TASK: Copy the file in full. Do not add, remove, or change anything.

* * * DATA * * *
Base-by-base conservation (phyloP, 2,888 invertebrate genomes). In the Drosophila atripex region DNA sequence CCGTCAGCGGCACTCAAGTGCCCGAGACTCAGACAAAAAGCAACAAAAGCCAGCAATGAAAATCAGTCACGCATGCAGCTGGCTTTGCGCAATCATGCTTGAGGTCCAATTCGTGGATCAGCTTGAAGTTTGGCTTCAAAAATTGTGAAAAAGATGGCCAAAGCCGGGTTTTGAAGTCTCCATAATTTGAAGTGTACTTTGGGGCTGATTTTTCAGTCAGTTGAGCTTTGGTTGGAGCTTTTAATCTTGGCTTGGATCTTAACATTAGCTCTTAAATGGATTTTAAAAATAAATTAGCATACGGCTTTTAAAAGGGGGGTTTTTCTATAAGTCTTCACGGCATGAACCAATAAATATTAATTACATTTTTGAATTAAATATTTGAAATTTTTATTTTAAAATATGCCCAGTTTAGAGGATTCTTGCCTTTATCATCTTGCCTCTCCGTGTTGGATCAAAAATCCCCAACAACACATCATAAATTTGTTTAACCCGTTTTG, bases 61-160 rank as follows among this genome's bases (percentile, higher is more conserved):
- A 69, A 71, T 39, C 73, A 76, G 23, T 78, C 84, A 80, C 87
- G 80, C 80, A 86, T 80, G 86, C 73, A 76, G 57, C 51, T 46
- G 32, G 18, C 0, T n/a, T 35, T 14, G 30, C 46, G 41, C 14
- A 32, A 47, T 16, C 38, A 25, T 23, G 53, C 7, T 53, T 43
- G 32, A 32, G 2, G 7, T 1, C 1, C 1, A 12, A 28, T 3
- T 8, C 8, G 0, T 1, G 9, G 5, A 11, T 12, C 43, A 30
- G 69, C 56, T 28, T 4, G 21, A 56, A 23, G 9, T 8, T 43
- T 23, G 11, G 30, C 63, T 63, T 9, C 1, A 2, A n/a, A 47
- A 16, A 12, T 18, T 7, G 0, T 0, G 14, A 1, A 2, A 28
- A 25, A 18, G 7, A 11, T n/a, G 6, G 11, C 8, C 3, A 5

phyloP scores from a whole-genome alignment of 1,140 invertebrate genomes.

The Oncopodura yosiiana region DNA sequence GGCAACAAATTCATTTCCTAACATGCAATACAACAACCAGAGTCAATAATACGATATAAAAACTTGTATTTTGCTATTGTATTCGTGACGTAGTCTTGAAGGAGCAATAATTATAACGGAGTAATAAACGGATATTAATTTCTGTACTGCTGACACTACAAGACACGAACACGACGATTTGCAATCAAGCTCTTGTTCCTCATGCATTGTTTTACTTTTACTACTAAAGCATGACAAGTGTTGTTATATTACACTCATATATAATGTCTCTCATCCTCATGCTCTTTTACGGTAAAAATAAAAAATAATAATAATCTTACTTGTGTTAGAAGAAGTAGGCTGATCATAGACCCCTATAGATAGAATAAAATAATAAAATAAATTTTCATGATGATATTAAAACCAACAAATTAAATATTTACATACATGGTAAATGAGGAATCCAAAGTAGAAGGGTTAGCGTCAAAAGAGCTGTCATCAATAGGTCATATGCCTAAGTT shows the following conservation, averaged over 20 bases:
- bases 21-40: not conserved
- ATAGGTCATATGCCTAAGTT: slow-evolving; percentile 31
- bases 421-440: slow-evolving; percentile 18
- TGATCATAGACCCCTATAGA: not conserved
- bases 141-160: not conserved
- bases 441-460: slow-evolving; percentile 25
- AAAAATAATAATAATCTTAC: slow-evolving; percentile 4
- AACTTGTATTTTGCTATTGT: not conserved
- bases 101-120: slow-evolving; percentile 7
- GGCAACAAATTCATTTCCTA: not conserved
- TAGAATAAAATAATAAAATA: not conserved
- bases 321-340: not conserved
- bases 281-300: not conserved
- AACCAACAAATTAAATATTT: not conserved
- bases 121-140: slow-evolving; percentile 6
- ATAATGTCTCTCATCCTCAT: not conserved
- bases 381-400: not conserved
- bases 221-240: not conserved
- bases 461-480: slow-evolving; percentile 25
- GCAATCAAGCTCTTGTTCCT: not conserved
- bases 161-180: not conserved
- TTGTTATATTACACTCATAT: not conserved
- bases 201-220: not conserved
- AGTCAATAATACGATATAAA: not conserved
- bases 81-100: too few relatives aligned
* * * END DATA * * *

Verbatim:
Base-by-base conservation (phyloP, 2,888 invertebrate genomes). In the Drosophila atripex region DNA sequence CCGTCAGCGGCACTCAAGTGCCCGAGACTCAGACAAAAAGCAACAAAAGCCAGCAATGAAAATCAGTCACGCATGCAGCTGGCTTTGCGCAATCATGCTTGAGGTCCAATTCGTGGATCAGCTTGAAGTTTGGCTTCAAAAATTGTGAAAAAGATGGCCAAAGCCGGGTTTTGAAGTCTCCATAATTTGAAGTGTACTTTGGGGCTGATTTTTCAGTCAGTTGAGCTTTGGTTGGAGCTTTTAATCTTGGCTTGGATCTTAACATTAGCTCTTAAATGGATTTTAAAAATAAATTAGCATACGGCTTTTAAAAGGGGGGTTTTTCTATAAGTCTTCACGGCATGAACCAATAAATATTAATTACATTTTTGAATTAAATATTTGAAATTTTTATTTTAAAATATGCCCAGTTTAGAGGATTCTTGCCTTTATCATCTTGCCTCTCCGTGTTGGATCAAAAATCCCCAACAACACATCATAAATTTGTTTAACCCGTTTTG, bases 61-160 rank as follows among this genome's bases (percentile, higher is more conserved):
- A 69, A 71, T 39, C 73, A 76, G 23, T 78, C 84, A 80, C 87
- G 80, C 80, A 86, T 80, G 86, C 73, A 76, G 57, C 51, T 46
- G 32, G 18, C 0, T n/a, T 35, T 14, G 30, C 46, G 41, C 14
- A 32, A 47, T 16, C 38, A 25, T 23, G 53, C 7, T 53, T 43
- G 32, A 32, G 2, G 7, T 1, C 1, C 1, A 12, A 28, T 3
- T 8, C 8, G 0, T 1, G 9, G 5, A 11, T 12, C 43, A 30
- G 69, C 56, T 28, T 4, G 21, A 56, A 23, G 9, T 8, T 43
- T 23, G 11, G 30, C 63, T 63, T 9, C 1, A 2, A n/a, A 47
- A 16, A 12, T 18, T 7, G 0, T 0, G 14, A 1, A 2, A 28
- A 25, A 18, G 7, A 11, T n/a, G 6, G 11, C 8, C 3, A 5

phyloP scores from a whole-genome alignment of 1,140 invertebrate genomes.

The Oncopodura yosiiana region DNA sequence GGCAACAAATTCATTTCCTAACATGCAATACAACAACCAGAGTCAATAATACGATATAAAAACTTGTATTTTGCTATTGTATTCGTGACGTAGTCTTGAAGGAGCAATAATTATAACGGAGTAATAAACGGATATTAATTTCTGTACTGCTGACACTACAAGACACGAACACGACGATTTGCAATCAAGCTCTTGTTCCTCATGCATTGTTTTACTTTTACTACTAAAGCATGACAAGTGTTGTTATATTACACTCATATATAATGTCTCTCATCCTCATGCTCTTTTACGGTAAAAATAAAAAATAATAATAATCTTACTTGTGTTAGAAGAAGTAGGCTGATCATAGACCCCTATAGATAGAATAAAATAATAAAATAAATTTTCATGATGATATTAAAACCAACAAATTAAATATTTACATACATGGTAAATGAGGAATCCAAAGTAGAAGGGTTAGCGTCAAAAGAGCTGTCATCAATAGGTCATATGCCTAAGTT shows the following conservation, averaged over 20 bases:
- bases 21-40: not conserved
- ATAGGTCATATGCCTAAGTT: slow-evolving; percentile 31
- bases 421-440: slow-evolving; percentile 18
- TGATCATAGACCCCTATAGA: not conserved
- bases 141-160: not conserved
- bases 441-460: slow-evolving; percentile 25
- AAAAATAATAATAATCTTAC: slow-evolving; percentile 4
- AACTTGTATTTTGCTATTGT: not conserved
- bases 101-120: slow-evolving; percentile 7
- GGCAACAAATTCATTTCCTA: not conserved
- TAGAATAAAATAATAAAATA: not conserved
- bases 321-340: not conserved
- bases 281-300: not conserved
- AACCAACAAATTAAATATTT: not conserved
- bases 121-140: slow-evolving; percentile 6
- ATAATGTCTCTCATCCTCAT: not conserved
- bases 381-400: not conserved
- bases 221-240: not conserved
- bases 461-480: slow-evolving; percentile 25
- GCAATCAAGCTCTTGTTCCT: not conserved
- bases 161-180: not conserved
- TTGTTATATTACACTCATAT: not conserved
- bases 201-220: not conserved
- AGTCAATAATACGATATAAA: not conserved
- bases 81-100: too few relatives aligned